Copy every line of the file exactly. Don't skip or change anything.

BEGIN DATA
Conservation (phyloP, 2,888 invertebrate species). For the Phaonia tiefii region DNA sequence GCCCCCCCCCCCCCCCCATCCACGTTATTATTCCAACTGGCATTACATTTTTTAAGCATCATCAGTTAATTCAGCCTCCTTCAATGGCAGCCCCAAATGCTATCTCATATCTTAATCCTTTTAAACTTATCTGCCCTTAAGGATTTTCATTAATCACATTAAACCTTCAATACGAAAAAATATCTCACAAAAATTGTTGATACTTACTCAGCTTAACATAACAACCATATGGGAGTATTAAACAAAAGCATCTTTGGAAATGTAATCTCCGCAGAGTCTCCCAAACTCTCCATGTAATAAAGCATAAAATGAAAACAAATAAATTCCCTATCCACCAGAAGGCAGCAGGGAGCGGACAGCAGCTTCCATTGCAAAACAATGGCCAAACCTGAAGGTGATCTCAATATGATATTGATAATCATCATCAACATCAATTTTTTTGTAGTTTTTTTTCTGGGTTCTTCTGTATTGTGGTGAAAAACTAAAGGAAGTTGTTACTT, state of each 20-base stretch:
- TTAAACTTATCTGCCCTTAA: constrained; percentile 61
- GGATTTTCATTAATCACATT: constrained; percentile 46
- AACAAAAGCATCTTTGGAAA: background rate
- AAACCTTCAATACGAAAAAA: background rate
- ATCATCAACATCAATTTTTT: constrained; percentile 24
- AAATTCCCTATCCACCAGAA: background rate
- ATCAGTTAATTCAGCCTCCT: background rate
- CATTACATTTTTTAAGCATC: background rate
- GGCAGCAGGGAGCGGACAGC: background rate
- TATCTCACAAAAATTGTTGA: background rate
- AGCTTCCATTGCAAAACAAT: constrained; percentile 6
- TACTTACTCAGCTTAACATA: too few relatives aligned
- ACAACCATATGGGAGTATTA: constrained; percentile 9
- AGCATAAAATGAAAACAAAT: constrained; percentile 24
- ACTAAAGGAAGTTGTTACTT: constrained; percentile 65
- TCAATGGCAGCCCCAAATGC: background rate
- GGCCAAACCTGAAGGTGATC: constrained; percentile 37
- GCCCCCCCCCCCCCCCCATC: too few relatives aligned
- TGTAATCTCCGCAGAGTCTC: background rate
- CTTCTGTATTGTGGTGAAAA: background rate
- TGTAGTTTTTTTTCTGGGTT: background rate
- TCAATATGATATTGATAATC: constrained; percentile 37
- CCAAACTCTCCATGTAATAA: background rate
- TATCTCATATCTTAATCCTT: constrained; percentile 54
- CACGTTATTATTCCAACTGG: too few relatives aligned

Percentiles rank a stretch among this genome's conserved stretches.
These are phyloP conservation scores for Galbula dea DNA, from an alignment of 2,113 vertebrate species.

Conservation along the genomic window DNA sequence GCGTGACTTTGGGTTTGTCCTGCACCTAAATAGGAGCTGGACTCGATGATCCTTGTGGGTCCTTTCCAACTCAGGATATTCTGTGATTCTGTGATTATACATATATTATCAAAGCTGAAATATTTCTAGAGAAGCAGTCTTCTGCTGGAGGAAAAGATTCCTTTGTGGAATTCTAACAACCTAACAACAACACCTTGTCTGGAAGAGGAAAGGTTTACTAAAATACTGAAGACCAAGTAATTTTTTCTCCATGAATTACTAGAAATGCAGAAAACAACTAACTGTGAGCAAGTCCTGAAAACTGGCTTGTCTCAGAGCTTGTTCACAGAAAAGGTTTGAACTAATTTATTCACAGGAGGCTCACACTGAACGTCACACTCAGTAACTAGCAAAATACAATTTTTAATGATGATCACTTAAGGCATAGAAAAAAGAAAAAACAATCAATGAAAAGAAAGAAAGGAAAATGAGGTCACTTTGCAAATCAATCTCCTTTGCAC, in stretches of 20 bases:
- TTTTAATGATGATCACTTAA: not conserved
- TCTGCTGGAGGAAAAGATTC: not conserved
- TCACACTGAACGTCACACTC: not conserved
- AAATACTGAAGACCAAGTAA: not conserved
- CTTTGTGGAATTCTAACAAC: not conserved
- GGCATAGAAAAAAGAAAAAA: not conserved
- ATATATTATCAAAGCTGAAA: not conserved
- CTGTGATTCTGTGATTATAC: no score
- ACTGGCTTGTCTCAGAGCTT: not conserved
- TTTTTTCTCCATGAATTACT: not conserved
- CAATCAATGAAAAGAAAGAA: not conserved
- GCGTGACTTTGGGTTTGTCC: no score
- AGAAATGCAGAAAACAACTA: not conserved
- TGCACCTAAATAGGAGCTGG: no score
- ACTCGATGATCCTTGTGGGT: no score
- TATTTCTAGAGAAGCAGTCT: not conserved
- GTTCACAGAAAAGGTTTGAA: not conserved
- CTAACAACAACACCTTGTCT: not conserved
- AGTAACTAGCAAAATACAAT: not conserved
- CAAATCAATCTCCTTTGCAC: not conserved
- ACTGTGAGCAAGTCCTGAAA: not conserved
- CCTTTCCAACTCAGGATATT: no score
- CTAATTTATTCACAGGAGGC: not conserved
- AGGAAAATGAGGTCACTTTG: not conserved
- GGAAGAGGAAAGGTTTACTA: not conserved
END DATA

Conservation (phyloP, 2,888 invertebrate species). For the Phaonia tiefii region DNA sequence GCCCCCCCCCCCCCCCCATCCACGTTATTATTCCAACTGGCATTACATTTTTTAAGCATCATCAGTTAATTCAGCCTCCTTCAATGGCAGCCCCAAATGCTATCTCATATCTTAATCCTTTTAAACTTATCTGCCCTTAAGGATTTTCATTAATCACATTAAACCTTCAATACGAAAAAATATCTCACAAAAATTGTTGATACTTACTCAGCTTAACATAACAACCATATGGGAGTATTAAACAAAAGCATCTTTGGAAATGTAATCTCCGCAGAGTCTCCCAAACTCTCCATGTAATAAAGCATAAAATGAAAACAAATAAATTCCCTATCCACCAGAAGGCAGCAGGGAGCGGACAGCAGCTTCCATTGCAAAACAATGGCCAAACCTGAAGGTGATCTCAATATGATATTGATAATCATCATCAACATCAATTTTTTTGTAGTTTTTTTTCTGGGTTCTTCTGTATTGTGGTGAAAAACTAAAGGAAGTTGTTACTT, state of each 20-base stretch:
- TTAAACTTATCTGCCCTTAA: constrained; percentile 61
- GGATTTTCATTAATCACATT: constrained; percentile 46
- AACAAAAGCATCTTTGGAAA: background rate
- AAACCTTCAATACGAAAAAA: background rate
- ATCATCAACATCAATTTTTT: constrained; percentile 24
- AAATTCCCTATCCACCAGAA: background rate
- ATCAGTTAATTCAGCCTCCT: background rate
- CATTACATTTTTTAAGCATC: background rate
- GGCAGCAGGGAGCGGACAGC: background rate
- TATCTCACAAAAATTGTTGA: background rate
- AGCTTCCATTGCAAAACAAT: constrained; percentile 6
- TACTTACTCAGCTTAACATA: too few relatives aligned
- ACAACCATATGGGAGTATTA: constrained; percentile 9
- AGCATAAAATGAAAACAAAT: constrained; percentile 24
- ACTAAAGGAAGTTGTTACTT: constrained; percentile 65
- TCAATGGCAGCCCCAAATGC: background rate
- GGCCAAACCTGAAGGTGATC: constrained; percentile 37
- GCCCCCCCCCCCCCCCCATC: too few relatives aligned
- TGTAATCTCCGCAGAGTCTC: background rate
- CTTCTGTATTGTGGTGAAAA: background rate
- TGTAGTTTTTTTTCTGGGTT: background rate
- TCAATATGATATTGATAATC: constrained; percentile 37
- CCAAACTCTCCATGTAATAA: background rate
- TATCTCATATCTTAATCCTT: constrained; percentile 54
- CACGTTATTATTCCAACTGG: too few relatives aligned

Percentiles rank a stretch among this genome's conserved stretches.
These are phyloP conservation scores for Galbula dea DNA, from an alignment of 2,113 vertebrate species.

Conservation along the genomic window DNA sequence GCGTGACTTTGGGTTTGTCCTGCACCTAAATAGGAGCTGGACTCGATGATCCTTGTGGGTCCTTTCCAACTCAGGATATTCTGTGATTCTGTGATTATACATATATTATCAAAGCTGAAATATTTCTAGAGAAGCAGTCTTCTGCTGGAGGAAAAGATTCCTTTGTGGAATTCTAACAACCTAACAACAACACCTTGTCTGGAAGAGGAAAGGTTTACTAAAATACTGAAGACCAAGTAATTTTTTCTCCATGAATTACTAGAAATGCAGAAAACAACTAACTGTGAGCAAGTCCTGAAAACTGGCTTGTCTCAGAGCTTGTTCACAGAAAAGGTTTGAACTAATTTATTCACAGGAGGCTCACACTGAACGTCACACTCAGTAACTAGCAAAATACAATTTTTAATGATGATCACTTAAGGCATAGAAAAAAGAAAAAACAATCAATGAAAAGAAAGAAAGGAAAATGAGGTCACTTTGCAAATCAATCTCCTTTGCAC, in stretches of 20 bases:
- TTTTAATGATGATCACTTAA: not conserved
- TCTGCTGGAGGAAAAGATTC: not conserved
- TCACACTGAACGTCACACTC: not conserved
- AAATACTGAAGACCAAGTAA: not conserved
- CTTTGTGGAATTCTAACAAC: not conserved
- GGCATAGAAAAAAGAAAAAA: not conserved
- ATATATTATCAAAGCTGAAA: not conserved
- CTGTGATTCTGTGATTATAC: no score
- ACTGGCTTGTCTCAGAGCTT: not conserved
- TTTTTTCTCCATGAATTACT: not conserved
- CAATCAATGAAAAGAAAGAA: not conserved
- GCGTGACTTTGGGTTTGTCC: no score
- AGAAATGCAGAAAACAACTA: not conserved
- TGCACCTAAATAGGAGCTGG: no score
- ACTCGATGATCCTTGTGGGT: no score
- TATTTCTAGAGAAGCAGTCT: not conserved
- GTTCACAGAAAAGGTTTGAA: not conserved
- CTAACAACAACACCTTGTCT: not conserved
- AGTAACTAGCAAAATACAAT: not conserved
- CAAATCAATCTCCTTTGCAC: not conserved
- ACTGTGAGCAAGTCCTGAAA: not conserved
- CCTTTCCAACTCAGGATATT: no score
- CTAATTTATTCACAGGAGGC: not conserved
- AGGAAAATGAGGTCACTTTG: not conserved
- GGAAGAGGAAAGGTTTACTA: not conserved